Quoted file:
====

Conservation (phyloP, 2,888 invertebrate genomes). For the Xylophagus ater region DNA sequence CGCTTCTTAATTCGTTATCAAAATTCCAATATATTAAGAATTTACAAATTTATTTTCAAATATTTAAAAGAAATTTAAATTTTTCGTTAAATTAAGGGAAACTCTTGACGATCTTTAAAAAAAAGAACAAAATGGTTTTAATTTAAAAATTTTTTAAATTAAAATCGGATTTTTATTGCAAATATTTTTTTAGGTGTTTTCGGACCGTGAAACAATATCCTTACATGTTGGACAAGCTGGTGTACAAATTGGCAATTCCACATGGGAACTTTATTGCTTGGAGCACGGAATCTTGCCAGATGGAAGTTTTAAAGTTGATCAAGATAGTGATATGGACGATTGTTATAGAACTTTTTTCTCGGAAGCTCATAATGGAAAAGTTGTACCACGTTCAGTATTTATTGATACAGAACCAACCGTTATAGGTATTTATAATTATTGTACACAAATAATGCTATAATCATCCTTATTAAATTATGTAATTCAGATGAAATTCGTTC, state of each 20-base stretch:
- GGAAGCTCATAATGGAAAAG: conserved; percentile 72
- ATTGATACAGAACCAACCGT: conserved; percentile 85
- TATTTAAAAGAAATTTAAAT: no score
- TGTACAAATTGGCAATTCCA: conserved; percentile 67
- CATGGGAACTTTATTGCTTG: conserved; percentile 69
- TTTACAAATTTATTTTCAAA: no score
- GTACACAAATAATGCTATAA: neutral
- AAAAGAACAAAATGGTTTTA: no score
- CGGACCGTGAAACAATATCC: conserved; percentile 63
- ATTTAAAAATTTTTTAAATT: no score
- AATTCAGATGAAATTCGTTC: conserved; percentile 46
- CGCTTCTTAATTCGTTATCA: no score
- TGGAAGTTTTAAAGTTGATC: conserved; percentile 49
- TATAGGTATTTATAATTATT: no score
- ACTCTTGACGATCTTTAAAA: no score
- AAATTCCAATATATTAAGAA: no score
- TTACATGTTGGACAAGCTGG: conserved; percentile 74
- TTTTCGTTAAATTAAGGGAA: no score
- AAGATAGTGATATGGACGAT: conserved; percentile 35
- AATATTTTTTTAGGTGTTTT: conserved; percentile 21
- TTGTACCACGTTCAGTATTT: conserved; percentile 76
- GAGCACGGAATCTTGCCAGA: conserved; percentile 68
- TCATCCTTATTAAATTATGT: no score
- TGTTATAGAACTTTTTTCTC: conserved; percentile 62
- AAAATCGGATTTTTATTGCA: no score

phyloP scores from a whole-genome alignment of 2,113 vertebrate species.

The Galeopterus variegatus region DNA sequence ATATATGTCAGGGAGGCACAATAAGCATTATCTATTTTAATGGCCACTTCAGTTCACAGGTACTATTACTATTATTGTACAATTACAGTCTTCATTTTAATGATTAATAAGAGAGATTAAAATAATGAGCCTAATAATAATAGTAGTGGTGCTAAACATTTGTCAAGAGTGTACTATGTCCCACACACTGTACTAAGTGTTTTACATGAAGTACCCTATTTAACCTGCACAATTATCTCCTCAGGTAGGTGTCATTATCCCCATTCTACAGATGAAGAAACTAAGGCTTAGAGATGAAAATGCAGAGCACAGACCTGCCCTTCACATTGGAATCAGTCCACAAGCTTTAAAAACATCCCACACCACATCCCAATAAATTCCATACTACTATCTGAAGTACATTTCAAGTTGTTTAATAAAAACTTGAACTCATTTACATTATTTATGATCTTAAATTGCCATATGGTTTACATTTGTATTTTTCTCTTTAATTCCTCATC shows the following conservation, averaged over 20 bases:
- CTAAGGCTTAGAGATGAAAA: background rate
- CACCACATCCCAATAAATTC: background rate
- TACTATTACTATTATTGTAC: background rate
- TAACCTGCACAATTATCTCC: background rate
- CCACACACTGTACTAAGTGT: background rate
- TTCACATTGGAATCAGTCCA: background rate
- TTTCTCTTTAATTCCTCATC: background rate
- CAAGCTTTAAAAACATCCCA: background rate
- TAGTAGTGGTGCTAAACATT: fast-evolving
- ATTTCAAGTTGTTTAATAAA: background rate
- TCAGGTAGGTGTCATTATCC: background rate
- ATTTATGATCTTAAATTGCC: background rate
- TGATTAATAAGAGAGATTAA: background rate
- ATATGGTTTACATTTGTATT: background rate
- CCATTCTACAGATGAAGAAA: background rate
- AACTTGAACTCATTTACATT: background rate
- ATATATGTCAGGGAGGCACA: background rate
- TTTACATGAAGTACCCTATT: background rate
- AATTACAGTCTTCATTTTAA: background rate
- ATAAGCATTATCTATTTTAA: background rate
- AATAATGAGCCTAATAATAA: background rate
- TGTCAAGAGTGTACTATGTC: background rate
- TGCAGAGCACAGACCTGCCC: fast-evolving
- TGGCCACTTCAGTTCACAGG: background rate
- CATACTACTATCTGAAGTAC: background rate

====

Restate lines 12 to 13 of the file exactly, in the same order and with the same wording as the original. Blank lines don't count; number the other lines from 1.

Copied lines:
- AATTCAGATGAAATTCGTTC: conserved; percentile 46
- CGCTTCTTAATTCGTTATCA: no score